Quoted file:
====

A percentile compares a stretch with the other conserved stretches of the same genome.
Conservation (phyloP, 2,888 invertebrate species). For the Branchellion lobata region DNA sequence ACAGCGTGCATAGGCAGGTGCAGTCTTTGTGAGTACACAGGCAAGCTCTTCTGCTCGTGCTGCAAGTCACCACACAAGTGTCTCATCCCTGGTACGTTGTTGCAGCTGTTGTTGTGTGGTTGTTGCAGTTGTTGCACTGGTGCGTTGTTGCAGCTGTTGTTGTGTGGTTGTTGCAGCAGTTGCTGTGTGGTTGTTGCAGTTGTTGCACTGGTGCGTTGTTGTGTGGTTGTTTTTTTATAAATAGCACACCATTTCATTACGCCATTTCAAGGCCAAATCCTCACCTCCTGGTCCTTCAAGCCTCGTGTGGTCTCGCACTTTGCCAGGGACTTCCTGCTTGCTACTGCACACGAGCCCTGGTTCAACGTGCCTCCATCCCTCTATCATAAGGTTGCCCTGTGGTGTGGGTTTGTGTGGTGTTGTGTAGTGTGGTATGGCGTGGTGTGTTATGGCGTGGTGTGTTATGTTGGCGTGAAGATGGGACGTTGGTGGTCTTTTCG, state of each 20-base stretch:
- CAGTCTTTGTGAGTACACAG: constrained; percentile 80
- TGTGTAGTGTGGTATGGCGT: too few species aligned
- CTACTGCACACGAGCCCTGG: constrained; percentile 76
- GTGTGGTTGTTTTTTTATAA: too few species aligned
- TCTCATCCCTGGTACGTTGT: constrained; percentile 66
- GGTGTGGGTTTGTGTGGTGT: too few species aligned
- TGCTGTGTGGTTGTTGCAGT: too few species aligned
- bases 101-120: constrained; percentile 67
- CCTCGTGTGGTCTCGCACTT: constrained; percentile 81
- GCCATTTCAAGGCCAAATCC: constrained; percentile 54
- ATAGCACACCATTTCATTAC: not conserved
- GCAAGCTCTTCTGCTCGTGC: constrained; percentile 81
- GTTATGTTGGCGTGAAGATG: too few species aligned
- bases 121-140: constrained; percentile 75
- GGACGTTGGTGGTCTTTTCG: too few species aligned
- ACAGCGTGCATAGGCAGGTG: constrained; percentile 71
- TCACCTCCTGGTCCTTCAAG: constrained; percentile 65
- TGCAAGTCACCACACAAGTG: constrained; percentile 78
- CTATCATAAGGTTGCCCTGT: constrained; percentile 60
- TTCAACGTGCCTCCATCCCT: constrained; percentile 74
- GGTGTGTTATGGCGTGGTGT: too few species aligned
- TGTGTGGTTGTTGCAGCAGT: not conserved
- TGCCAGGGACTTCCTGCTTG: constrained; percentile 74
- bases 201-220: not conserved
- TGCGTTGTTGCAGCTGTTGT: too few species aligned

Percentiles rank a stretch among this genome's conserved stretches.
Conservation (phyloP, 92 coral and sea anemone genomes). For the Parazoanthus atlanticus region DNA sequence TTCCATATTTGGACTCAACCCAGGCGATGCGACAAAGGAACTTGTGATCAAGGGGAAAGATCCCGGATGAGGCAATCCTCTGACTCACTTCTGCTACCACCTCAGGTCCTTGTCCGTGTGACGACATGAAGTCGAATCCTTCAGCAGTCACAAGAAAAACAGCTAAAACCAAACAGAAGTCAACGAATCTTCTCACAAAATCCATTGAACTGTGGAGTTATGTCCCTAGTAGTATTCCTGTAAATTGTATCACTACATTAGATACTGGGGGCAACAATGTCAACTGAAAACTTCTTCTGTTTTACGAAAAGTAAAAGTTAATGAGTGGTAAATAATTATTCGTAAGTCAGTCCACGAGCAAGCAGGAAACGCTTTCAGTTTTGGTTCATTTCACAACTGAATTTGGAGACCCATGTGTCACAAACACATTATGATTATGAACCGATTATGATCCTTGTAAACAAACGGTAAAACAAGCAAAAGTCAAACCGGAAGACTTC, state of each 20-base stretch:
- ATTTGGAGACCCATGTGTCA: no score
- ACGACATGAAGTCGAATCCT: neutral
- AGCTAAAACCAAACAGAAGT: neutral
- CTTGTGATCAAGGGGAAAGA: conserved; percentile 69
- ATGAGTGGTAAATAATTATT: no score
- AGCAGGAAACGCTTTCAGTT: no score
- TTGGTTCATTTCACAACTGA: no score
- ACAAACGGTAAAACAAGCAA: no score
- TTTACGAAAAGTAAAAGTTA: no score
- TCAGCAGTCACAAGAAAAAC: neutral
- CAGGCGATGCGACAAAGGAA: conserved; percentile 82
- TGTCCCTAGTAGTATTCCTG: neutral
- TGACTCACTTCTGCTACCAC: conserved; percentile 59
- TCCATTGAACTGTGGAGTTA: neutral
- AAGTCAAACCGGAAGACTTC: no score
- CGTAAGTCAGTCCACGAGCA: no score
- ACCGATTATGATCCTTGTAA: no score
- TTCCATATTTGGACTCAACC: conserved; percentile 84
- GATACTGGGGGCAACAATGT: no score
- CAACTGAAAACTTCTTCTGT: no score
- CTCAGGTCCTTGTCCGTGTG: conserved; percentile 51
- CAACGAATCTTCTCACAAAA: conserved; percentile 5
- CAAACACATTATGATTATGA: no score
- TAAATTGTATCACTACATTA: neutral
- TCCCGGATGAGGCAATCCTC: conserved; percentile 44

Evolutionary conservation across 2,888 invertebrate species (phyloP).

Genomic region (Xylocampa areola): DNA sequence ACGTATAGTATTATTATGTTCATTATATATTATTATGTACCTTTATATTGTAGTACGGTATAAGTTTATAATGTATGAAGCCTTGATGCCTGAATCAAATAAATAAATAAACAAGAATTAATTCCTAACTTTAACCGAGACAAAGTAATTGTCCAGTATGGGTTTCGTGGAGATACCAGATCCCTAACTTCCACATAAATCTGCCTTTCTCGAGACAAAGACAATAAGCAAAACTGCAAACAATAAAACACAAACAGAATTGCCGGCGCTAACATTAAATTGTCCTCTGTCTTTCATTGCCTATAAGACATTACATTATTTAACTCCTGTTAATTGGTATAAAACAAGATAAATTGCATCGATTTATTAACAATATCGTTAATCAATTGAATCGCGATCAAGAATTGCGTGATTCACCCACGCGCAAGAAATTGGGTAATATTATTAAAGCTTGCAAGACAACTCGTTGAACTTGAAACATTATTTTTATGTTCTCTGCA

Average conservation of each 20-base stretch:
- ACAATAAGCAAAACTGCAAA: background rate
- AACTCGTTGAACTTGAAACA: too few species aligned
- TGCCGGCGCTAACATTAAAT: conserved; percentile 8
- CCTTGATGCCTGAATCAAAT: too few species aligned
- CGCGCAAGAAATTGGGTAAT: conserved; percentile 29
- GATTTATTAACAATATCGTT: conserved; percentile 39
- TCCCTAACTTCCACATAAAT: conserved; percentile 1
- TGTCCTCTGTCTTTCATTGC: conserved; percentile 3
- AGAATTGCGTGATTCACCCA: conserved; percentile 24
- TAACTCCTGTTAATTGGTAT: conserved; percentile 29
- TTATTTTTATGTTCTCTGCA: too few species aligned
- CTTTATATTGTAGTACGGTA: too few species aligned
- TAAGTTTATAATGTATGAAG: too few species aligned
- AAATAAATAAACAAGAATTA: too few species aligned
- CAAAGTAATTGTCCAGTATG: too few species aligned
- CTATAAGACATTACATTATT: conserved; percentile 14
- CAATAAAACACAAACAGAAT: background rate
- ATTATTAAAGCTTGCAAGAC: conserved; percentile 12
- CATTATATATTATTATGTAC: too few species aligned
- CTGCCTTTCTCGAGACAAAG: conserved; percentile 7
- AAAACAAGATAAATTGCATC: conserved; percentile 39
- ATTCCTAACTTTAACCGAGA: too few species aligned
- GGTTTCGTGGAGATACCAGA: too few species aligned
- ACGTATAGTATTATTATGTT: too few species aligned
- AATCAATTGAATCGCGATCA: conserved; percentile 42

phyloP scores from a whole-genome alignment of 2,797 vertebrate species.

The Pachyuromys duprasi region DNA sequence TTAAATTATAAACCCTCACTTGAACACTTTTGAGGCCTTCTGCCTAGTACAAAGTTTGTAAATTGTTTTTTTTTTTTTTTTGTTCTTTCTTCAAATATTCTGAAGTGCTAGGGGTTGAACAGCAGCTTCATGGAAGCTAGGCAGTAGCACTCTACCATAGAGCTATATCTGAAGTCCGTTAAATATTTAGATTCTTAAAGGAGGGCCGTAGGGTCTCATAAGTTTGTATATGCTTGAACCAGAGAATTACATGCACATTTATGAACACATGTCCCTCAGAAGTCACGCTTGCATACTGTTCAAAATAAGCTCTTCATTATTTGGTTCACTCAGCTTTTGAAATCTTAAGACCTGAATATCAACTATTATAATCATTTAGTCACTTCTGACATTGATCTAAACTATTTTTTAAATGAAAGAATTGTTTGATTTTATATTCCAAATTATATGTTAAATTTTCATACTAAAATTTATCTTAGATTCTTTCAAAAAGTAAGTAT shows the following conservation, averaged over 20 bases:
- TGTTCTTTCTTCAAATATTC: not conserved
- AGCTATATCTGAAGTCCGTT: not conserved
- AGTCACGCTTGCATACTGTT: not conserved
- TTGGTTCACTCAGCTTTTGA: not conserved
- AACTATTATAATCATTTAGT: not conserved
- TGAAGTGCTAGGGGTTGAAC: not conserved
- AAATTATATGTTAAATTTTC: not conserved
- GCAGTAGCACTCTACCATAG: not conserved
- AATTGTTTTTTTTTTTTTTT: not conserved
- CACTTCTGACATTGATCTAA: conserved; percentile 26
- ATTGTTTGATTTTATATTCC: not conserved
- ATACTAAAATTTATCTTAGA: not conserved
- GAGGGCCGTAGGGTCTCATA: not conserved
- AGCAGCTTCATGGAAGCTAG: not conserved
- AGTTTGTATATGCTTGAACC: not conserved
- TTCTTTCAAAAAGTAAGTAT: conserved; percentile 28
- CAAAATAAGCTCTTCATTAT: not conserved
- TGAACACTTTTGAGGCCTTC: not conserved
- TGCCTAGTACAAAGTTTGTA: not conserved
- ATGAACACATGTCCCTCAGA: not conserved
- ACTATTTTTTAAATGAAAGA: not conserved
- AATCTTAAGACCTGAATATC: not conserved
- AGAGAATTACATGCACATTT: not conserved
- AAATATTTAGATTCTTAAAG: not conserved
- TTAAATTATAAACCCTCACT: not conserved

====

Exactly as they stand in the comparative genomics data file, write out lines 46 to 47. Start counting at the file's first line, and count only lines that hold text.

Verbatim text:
- ACCGATTATGATCCTTGTAA: no score
- TTCCATATTTGGACTCAACC: conserved; percentile 84